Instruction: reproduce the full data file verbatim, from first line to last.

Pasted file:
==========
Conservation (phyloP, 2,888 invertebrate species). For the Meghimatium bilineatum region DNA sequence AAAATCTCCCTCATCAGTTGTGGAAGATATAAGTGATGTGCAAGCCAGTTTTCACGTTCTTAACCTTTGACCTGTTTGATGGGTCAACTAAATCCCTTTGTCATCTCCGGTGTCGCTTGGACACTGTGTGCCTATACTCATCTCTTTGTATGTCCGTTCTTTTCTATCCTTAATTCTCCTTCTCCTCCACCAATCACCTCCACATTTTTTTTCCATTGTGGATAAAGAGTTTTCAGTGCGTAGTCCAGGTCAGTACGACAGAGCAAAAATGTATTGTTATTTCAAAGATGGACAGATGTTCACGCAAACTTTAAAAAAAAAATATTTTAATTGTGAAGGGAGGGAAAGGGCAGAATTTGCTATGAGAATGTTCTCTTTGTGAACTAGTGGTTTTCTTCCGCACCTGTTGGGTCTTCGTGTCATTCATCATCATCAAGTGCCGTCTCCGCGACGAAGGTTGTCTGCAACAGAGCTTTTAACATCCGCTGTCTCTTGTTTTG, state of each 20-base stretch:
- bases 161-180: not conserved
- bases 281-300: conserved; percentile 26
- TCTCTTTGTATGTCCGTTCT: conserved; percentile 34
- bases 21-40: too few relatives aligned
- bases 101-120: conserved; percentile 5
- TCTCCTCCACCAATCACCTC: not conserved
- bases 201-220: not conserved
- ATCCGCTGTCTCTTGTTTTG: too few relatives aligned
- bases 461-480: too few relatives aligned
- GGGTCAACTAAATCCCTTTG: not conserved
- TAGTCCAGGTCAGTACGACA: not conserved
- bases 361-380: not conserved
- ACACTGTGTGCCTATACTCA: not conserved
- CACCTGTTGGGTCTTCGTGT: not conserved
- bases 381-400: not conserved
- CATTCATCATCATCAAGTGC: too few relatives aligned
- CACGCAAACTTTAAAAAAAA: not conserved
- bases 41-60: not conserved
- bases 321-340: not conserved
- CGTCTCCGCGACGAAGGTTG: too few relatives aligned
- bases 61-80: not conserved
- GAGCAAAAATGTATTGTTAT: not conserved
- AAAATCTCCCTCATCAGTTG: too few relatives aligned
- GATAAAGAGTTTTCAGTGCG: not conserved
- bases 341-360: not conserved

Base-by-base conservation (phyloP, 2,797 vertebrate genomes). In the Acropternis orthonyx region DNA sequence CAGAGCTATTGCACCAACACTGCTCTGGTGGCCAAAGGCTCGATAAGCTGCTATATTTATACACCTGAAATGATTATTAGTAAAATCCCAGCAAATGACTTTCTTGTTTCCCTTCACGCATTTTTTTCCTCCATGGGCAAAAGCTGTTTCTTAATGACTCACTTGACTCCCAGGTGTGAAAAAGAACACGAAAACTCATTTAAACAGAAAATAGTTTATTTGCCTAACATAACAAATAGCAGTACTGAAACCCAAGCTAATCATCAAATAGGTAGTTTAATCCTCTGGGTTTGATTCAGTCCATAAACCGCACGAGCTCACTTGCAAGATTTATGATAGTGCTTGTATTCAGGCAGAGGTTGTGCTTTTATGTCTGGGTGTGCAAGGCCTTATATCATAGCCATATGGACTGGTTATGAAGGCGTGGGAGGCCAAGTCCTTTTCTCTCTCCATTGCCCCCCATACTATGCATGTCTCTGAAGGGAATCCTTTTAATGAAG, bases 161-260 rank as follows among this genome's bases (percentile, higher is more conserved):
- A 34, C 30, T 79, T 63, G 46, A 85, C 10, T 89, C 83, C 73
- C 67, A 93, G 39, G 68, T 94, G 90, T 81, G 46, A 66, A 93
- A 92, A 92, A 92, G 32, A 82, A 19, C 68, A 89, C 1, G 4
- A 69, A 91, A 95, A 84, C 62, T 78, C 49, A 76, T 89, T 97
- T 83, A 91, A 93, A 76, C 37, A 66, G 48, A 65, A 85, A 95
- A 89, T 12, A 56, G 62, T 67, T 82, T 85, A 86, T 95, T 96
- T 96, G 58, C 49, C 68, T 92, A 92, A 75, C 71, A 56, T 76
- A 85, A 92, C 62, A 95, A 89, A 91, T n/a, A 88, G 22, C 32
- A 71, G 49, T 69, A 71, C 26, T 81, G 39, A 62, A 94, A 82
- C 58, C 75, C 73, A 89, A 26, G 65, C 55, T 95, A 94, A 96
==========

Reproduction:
Conservation (phyloP, 2,888 invertebrate species). For the Meghimatium bilineatum region DNA sequence AAAATCTCCCTCATCAGTTGTGGAAGATATAAGTGATGTGCAAGCCAGTTTTCACGTTCTTAACCTTTGACCTGTTTGATGGGTCAACTAAATCCCTTTGTCATCTCCGGTGTCGCTTGGACACTGTGTGCCTATACTCATCTCTTTGTATGTCCGTTCTTTTCTATCCTTAATTCTCCTTCTCCTCCACCAATCACCTCCACATTTTTTTTCCATTGTGGATAAAGAGTTTTCAGTGCGTAGTCCAGGTCAGTACGACAGAGCAAAAATGTATTGTTATTTCAAAGATGGACAGATGTTCACGCAAACTTTAAAAAAAAAATATTTTAATTGTGAAGGGAGGGAAAGGGCAGAATTTGCTATGAGAATGTTCTCTTTGTGAACTAGTGGTTTTCTTCCGCACCTGTTGGGTCTTCGTGTCATTCATCATCATCAAGTGCCGTCTCCGCGACGAAGGTTGTCTGCAACAGAGCTTTTAACATCCGCTGTCTCTTGTTTTG, state of each 20-base stretch:
- bases 161-180: not conserved
- bases 281-300: conserved; percentile 26
- TCTCTTTGTATGTCCGTTCT: conserved; percentile 34
- bases 21-40: too few relatives aligned
- bases 101-120: conserved; percentile 5
- TCTCCTCCACCAATCACCTC: not conserved
- bases 201-220: not conserved
- ATCCGCTGTCTCTTGTTTTG: too few relatives aligned
- bases 461-480: too few relatives aligned
- GGGTCAACTAAATCCCTTTG: not conserved
- TAGTCCAGGTCAGTACGACA: not conserved
- bases 361-380: not conserved
- ACACTGTGTGCCTATACTCA: not conserved
- CACCTGTTGGGTCTTCGTGT: not conserved
- bases 381-400: not conserved
- CATTCATCATCATCAAGTGC: too few relatives aligned
- CACGCAAACTTTAAAAAAAA: not conserved
- bases 41-60: not conserved
- bases 321-340: not conserved
- CGTCTCCGCGACGAAGGTTG: too few relatives aligned
- bases 61-80: not conserved
- GAGCAAAAATGTATTGTTAT: not conserved
- AAAATCTCCCTCATCAGTTG: too few relatives aligned
- GATAAAGAGTTTTCAGTGCG: not conserved
- bases 341-360: not conserved

Base-by-base conservation (phyloP, 2,797 vertebrate genomes). In the Acropternis orthonyx region DNA sequence CAGAGCTATTGCACCAACACTGCTCTGGTGGCCAAAGGCTCGATAAGCTGCTATATTTATACACCTGAAATGATTATTAGTAAAATCCCAGCAAATGACTTTCTTGTTTCCCTTCACGCATTTTTTTCCTCCATGGGCAAAAGCTGTTTCTTAATGACTCACTTGACTCCCAGGTGTGAAAAAGAACACGAAAACTCATTTAAACAGAAAATAGTTTATTTGCCTAACATAACAAATAGCAGTACTGAAACCCAAGCTAATCATCAAATAGGTAGTTTAATCCTCTGGGTTTGATTCAGTCCATAAACCGCACGAGCTCACTTGCAAGATTTATGATAGTGCTTGTATTCAGGCAGAGGTTGTGCTTTTATGTCTGGGTGTGCAAGGCCTTATATCATAGCCATATGGACTGGTTATGAAGGCGTGGGAGGCCAAGTCCTTTTCTCTCTCCATTGCCCCCCATACTATGCATGTCTCTGAAGGGAATCCTTTTAATGAAG, bases 161-260 rank as follows among this genome's bases (percentile, higher is more conserved):
- A 34, C 30, T 79, T 63, G 46, A 85, C 10, T 89, C 83, C 73
- C 67, A 93, G 39, G 68, T 94, G 90, T 81, G 46, A 66, A 93
- A 92, A 92, A 92, G 32, A 82, A 19, C 68, A 89, C 1, G 4
- A 69, A 91, A 95, A 84, C 62, T 78, C 49, A 76, T 89, T 97
- T 83, A 91, A 93, A 76, C 37, A 66, G 48, A 65, A 85, A 95
- A 89, T 12, A 56, G 62, T 67, T 82, T 85, A 86, T 95, T 96
- T 96, G 58, C 49, C 68, T 92, A 92, A 75, C 71, A 56, T 76
- A 85, A 92, C 62, A 95, A 89, A 91, T n/a, A 88, G 22, C 32
- A 71, G 49, T 69, A 71, C 26, T 81, G 39, A 62, A 94, A 82
- C 58, C 75, C 73, A 89, A 26, G 65, C 55, T 95, A 94, A 96